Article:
I did an hours ironing today and had to sit down with a cuppa. But although being 80+ is a reasonable excuse, it made me reflect. There I am, blogging about the younger generation not understanding the lives of us older people, but when I was young did I?
This is my grandmother. She was born 147 years ago, in 1870. She was a washerwoman.
I knew her and quite a lot about her life, but when I look back I realise I had never stopped to think about how she must have felt.
Odd isn’t it, when you are a child older adults are just there, you don’t think to ask them about their lives.
Now I wanted to talk her. I wanted to ask questions. Even a simple one like “What did she think about when she was ironing?”
She must have stood and ironed for hours, day after day. People sent clothes to her, or she fetched them. My Dad remembered carrying the baskets of ironed clothes back when he was quite small. Always worrying that he would drop them.
When I iron I watch TV, one of those antique search shows, nothing serious. Or listen to the radio. But she had neither.
Maybe a neighbour called by and perhaps sat with some mending or knitting? A good friend might have helped with the buttons.
Yes, the buttons…..another thing I have realised belatedly. They must have driven her nuts.
Before zips everything was buttoned. (even men’s flies.) Shirts, blouses, underwear had buttons. Most were small pearl shell or bone buttons, no plastic like today. Fragile little things they were. Absolutely no match for a mangle. Have you ever seen a mangle? A huge cast iron machine, with big wooden rollers, used for squeezing the water out of the wash.
Each wash had to go through it three times.The first time got rid of the really dirty water, the second the rinse water and finally the water with the starch.
Yes everything that could be was starched to re stiffen it: shirts, petticoats, table linen, and that nightmare, men’s starched collars!
Those great heavy rollers were turned by hand and all the while you could hear the buttons crunching. No wonder that whenever possible people used soft linen covered buttons, cuff links and shirt studs. (Had you ever thought why the latter were the fashion? It has only just occurred to me! A bit late)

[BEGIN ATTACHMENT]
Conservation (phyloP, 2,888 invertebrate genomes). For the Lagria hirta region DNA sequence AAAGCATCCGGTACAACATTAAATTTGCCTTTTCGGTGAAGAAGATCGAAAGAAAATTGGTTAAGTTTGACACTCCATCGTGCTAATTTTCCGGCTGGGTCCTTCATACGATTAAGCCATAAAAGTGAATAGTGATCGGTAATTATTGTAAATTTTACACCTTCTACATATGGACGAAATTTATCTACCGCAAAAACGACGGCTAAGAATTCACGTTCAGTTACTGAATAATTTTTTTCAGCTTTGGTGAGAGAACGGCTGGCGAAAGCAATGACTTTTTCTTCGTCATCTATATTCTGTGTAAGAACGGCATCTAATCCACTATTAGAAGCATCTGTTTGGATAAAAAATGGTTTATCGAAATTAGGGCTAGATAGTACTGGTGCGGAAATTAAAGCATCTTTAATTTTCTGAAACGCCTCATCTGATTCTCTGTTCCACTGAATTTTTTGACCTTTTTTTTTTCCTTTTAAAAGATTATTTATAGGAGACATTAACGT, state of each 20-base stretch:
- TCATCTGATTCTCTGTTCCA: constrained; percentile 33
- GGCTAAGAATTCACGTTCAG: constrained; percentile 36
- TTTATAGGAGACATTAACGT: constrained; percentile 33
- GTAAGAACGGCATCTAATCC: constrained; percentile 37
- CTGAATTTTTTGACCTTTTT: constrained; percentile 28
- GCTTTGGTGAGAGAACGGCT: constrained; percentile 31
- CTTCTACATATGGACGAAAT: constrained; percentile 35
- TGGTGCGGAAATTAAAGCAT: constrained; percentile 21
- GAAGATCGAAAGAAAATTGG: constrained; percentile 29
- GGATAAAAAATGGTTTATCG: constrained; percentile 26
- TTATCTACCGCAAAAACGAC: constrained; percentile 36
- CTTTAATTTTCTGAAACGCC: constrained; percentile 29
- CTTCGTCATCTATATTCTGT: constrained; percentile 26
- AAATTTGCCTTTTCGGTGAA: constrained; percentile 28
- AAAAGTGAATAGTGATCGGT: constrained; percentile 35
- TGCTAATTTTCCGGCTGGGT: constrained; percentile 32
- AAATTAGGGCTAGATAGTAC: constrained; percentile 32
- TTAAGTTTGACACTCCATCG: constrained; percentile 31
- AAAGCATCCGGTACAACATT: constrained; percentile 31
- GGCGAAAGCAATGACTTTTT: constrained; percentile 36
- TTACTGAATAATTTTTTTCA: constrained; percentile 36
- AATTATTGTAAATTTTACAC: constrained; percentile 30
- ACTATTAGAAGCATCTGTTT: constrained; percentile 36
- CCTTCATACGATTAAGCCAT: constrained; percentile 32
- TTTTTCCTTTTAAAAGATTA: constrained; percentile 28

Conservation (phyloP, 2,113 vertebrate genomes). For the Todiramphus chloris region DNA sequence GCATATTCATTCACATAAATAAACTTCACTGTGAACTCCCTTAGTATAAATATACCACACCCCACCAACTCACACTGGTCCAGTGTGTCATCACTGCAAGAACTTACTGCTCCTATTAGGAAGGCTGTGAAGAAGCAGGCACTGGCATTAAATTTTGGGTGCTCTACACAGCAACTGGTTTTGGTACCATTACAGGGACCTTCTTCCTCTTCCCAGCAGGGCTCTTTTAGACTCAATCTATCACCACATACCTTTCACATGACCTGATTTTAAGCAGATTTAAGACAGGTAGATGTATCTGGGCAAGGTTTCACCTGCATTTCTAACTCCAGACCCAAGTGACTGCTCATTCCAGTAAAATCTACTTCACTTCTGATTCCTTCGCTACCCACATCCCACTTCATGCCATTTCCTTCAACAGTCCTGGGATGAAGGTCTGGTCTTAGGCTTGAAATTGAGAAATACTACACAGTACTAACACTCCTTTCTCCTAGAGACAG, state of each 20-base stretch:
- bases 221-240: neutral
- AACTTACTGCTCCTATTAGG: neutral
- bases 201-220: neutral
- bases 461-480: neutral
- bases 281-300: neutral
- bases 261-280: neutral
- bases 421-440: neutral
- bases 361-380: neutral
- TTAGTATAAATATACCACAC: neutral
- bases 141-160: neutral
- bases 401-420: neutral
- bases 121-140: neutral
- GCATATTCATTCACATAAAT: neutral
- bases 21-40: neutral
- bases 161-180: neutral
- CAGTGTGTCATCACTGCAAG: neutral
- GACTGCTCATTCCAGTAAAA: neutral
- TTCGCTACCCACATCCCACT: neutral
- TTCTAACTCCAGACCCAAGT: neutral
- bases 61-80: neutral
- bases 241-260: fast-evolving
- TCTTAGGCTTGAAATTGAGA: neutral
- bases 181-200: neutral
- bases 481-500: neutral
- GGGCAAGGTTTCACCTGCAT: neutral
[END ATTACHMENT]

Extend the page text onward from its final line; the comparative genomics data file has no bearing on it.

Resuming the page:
When I was a child the mangle fascinated me. It stood in a half open outhouse in the yard and I loved pulling that handle. Lovely noise as the oily gears creaked. And that of course was something else. If you got the clothes near the gears they would have to be rewashed. Even worse, they may have been “mangled” and ruined, a nightmare for a washerwoman.
Can you imagine the fun when at six, I decided to mangle some washing for myself. Happily picking a large handful of flowers, I fed them in. The juice trickled out satisfyingly, a lovely deep red. But so was the wood of my grandma’s rollers! Oh dear…..it took weeks to get them clean.Pink sheets for weeks and so was my bottom.
But back to my Grandmother. Life has slid into being so easy that it becomes hard to remember exactly how difficult it was.
Washing was a nightmare. Up, light the fire, heat water in kettles, light another fire under the corner copper for boiling clothes, rub soap into clothes, for the really dirty or greasy stuff you had to use washing soda No detergents. And it gave you dreadfully sore hands.
Put clothes to soak or boil. Ponch, ie thump them with a heavy metal gadget or use a dolly with wooden legs. Do that for say half an hour to beat dirt out. Lift out heavy wet clothes with wooden tongs onto sink to scrub, back to boil, rinse. Re rinse, always more hot water, fetch coal, keep fires going. Make starch with boiling water, still another kettle. More rinsing, soak different clothes in different thicknesses of starch. Collars had to be like cardboard. Mangle or squeeze out every possible drop of water. Carry heavy basket of damp clothes to yard and peg out on line. Fingers crossed for no rain. Otherwise drape everything round fire or on ceiling rails and live in steam for the rest of the day. Wallpaper not happy!
Prepare midday meal for family. Bring in dryish clothes, fold while damp ready to iron tomorrow. Creases don’t iron out of dry cottons and linens. And with no electricity irons had to be heated in front of the fire…Scorching! Soot! Swearing? …😱
It never stopped.
I am horrified by thinking about it and even more, by not having really thought about it before.
No electricity, no radio, no nylon, no detergents, everything starched, outdoor toilet, no bathroom and all water boiled by a perpetually hungry fire. All altered in my lifetime
I entered the picture before the era of “wringer washers” ended. I can remember my mother using one of these, a few years before she got her beloved “machine washer”, which spun the clothes to damp dry. I have often thought about how the women of those generations worked, and how they dipped their hands in whatever water or substance they were using—no rubber gloves available then! I remember my mother’s hands, always red and chapped. When she retired, she took great care of her hands, and rejuvenated them to a softness and beauty she could never achieve in her younger days!
Yes, the hands! The first thing my mum bought once she restarted work was one of those top loading machines. But still no dryers….
My grandmother had the mangle, but like you my Mother had a wringer with rubber rollers. They perished!